The dwindling population of insects in Chernobyl may very well be due to the rise in populations of insect-eating species such as birds in the exclusion zone around the stricken reactor. Anecdotal evidence suggests that many species sprang up in the absence human habitation. Much more work is needed to get final answers.

Background radiation in certain areas of Kerala and Tamil Nadu is above normal (far too less than that in Chernobyl). I asked Dr Mousseau whether the study of insects and other invertebrates in such high background radiation areas (HBRA) is of any interest. “It would seem to me that this region would likely reveal some very interesting adaptations to radiation that might not have had time to evolve in other regions”, he responded.

. “…it would be important to focus on a few key species that occur in this area and examine survival and reproduction with control sites. Similarly, it would be valuable to examine the community of organisms, especially insects, to determine if species composition changes in a predictable way. Either way, I suspect that this region would be an excellent target for further investigation and my suspicion is that one would be very likely to generate many exciting discoveries of organismal responses to this environmental effect”, he asserted.

Such studies in the high background radiation areas in India may offer invaluable information on the impact of low level radiation on insects, earthworms and such other species.

— The writer is Raja Ramanna Fellow, Department of Atomic Energy

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THIS UNIVERSE 
PROF YASH PAL

When a car is parked in hot sun, often the interior of the car gets hotter than the surroundings. Is this compatible with the first law of thermodynamics?

I think it is quite compatible with the first law of thermodynamics. In simple words this does not violate conservation of energy. Nature does not unreasonably heat up the inside of a car parked in the sun. First, just think of a dark sheet of iron sitting in the sun. It does get hotter than the surroundings. It is not breaking any laws; ultimately it has to radiate away as much heat as it receives. The radiation falling on it has photon energy distribution more or less like a black body at a temperature of about 6000° Celsius. Lot of this energy is in the visible band of wavelengths.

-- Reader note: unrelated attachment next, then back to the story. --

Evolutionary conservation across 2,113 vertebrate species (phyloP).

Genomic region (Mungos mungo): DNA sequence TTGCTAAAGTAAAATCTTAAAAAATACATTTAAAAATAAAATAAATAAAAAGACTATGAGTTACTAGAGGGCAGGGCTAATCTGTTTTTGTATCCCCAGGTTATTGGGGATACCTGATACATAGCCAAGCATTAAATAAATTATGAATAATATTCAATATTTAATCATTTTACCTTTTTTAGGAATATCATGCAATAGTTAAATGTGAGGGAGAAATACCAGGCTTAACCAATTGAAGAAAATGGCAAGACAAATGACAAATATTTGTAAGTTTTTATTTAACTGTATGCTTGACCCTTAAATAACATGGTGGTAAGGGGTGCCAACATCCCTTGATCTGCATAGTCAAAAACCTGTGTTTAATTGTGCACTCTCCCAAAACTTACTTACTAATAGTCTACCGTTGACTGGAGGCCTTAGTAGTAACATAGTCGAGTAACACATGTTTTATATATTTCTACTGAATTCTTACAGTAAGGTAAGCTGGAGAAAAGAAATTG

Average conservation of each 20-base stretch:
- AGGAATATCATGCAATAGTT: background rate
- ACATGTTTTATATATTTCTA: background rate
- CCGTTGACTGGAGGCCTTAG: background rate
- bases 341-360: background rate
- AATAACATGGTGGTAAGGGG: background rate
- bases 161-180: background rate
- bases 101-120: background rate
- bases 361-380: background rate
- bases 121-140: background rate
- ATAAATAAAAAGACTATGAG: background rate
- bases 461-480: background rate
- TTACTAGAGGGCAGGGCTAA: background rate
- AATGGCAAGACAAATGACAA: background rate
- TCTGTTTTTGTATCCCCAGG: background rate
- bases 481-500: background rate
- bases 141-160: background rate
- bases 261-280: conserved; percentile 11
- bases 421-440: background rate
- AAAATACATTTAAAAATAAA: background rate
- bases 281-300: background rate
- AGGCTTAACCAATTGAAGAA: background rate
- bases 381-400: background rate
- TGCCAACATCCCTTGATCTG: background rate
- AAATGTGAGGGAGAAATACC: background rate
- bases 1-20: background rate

Now let us turn to a car with glass windows rolled up. Glass is transparent to the most abundant photons in sunlight – we can see through those windows. The inside of the car begins to get hot. It wants to cool, but the radiation, characteristic of a body at 30 degrees Celsius, lies at much longer wavelength of thermal radiation. Unfortunately glass windows are not very transparent at these wavelengths. The radiation is trapped inside and the temperature goes on increasing, getting to a level where the fraction managing to escape brings about a balance between the energy coming in and that going out. You would recognise this is the principle of a solar cooker; you would also realise that this is the explanation we give for global warming that might be enveloping us because of increasing carbon dioxide in the atmosphere

Lunar and solar eclipse were known and described as chander and surya grahan long before the origin of modern science. The ancient texts showed Hanuman swallowing sun. Do you find any possibility of any Mars eclipse or is there any simultaneous link between drastic climate changes on Earth and Mars. May we call it a killer of our ozone layer as CFC of Earth could have swallowed both greenery around our highways and industrial townships.

Mythology is often enjoyable imagination. It is seldom a scientific truth. Enjoy the stories but do not confuse them with truth. It is ridiculous to suggest that the small planet of Mars that acquired its red colour due to rusting of iron on its surface, is capable of devouring the Sun. I cannot think of any way in which Mars could influence the climate on Earth or do any thing to its ozone layer. As I said in the beginning do not allow your life or understanding to be affected by these imaginative stories.